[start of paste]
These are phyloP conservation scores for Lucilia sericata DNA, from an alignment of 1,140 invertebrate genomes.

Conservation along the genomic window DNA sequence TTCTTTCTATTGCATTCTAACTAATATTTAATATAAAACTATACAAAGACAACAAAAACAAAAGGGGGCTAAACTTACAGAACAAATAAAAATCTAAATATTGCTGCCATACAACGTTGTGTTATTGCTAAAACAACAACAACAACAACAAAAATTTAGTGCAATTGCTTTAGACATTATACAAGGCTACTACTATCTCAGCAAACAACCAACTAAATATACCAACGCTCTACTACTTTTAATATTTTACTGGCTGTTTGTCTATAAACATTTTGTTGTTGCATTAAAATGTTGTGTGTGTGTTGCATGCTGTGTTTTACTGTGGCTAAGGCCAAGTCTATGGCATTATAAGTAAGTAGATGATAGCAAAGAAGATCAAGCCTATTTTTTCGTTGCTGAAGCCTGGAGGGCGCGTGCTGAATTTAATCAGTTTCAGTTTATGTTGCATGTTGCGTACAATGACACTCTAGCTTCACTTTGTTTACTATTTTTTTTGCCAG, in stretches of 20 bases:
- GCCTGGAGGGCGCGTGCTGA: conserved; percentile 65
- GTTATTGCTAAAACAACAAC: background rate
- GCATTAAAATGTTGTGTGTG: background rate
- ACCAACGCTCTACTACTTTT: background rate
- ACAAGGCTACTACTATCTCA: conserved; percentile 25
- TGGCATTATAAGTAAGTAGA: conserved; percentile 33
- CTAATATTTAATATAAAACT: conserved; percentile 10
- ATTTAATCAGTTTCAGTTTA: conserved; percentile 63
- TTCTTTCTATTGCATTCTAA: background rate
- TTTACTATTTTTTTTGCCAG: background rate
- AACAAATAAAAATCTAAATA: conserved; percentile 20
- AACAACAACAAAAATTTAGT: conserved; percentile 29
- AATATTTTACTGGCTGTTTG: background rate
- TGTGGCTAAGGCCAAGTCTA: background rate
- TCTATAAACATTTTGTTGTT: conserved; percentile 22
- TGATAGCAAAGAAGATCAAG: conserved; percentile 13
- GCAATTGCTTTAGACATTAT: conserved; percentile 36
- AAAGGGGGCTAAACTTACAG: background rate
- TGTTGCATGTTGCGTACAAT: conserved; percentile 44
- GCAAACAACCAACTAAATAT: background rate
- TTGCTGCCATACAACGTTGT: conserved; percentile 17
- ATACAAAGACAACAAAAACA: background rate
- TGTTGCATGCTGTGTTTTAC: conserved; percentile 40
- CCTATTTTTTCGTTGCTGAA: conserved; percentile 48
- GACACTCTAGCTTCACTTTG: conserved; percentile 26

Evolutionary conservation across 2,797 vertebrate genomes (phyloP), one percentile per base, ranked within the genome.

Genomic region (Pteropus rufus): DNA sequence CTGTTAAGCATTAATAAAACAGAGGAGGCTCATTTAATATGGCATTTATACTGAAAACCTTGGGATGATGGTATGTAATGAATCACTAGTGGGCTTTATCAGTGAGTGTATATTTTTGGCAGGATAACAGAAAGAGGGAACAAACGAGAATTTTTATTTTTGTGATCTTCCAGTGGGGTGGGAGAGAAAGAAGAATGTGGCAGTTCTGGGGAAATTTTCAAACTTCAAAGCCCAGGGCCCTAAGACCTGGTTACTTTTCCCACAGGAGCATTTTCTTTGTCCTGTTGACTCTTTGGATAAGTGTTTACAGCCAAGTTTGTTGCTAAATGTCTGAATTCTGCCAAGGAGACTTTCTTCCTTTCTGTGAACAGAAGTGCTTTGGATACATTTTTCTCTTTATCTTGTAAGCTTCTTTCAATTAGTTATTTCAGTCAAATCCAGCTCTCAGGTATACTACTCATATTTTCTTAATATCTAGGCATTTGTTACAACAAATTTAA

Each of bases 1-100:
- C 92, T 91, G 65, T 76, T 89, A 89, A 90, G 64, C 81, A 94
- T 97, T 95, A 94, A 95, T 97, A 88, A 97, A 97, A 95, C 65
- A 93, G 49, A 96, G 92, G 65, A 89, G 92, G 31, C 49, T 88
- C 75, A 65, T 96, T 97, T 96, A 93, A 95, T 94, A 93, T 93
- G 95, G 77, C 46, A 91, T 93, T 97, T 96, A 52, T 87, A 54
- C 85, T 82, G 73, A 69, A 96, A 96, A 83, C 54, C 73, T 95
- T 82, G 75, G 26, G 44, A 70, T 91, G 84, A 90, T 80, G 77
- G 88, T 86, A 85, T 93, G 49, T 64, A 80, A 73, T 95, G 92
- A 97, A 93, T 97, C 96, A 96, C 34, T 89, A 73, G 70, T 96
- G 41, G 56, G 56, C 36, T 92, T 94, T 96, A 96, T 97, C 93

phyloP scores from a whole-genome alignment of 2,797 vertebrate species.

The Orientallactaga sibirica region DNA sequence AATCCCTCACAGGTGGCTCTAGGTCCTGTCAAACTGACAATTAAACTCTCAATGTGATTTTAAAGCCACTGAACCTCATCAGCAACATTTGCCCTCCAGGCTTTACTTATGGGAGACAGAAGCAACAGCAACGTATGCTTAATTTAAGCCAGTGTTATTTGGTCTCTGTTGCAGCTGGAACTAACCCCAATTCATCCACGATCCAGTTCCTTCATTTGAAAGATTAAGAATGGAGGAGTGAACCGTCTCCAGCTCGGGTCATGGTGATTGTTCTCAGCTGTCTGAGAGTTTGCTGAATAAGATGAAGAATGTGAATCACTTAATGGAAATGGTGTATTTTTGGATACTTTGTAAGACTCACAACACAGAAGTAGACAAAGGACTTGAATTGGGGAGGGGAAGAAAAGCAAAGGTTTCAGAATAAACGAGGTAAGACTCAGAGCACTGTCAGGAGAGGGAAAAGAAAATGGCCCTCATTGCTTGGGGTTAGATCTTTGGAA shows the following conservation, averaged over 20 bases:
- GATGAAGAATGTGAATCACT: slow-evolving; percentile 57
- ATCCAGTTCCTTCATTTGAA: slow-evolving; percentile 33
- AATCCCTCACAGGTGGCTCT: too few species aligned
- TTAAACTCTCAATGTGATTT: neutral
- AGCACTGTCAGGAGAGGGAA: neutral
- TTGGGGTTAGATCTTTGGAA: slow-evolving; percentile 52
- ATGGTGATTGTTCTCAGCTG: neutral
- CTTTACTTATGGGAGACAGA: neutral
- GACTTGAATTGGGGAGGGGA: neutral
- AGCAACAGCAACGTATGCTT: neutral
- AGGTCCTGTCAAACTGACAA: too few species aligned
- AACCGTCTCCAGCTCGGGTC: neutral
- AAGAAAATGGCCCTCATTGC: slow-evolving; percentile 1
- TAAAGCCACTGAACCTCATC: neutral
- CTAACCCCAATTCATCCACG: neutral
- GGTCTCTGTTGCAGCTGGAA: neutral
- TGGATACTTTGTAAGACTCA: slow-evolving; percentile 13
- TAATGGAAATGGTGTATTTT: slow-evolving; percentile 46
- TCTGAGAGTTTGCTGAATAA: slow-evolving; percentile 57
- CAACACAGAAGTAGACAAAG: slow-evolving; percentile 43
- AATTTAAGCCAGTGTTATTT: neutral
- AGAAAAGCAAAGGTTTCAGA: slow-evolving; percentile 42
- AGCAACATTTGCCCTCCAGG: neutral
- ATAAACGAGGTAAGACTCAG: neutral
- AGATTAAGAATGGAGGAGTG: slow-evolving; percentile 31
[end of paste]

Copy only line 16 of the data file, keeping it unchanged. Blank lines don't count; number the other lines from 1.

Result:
- TGTGGCTAAGGCCAAGTCTA: background rate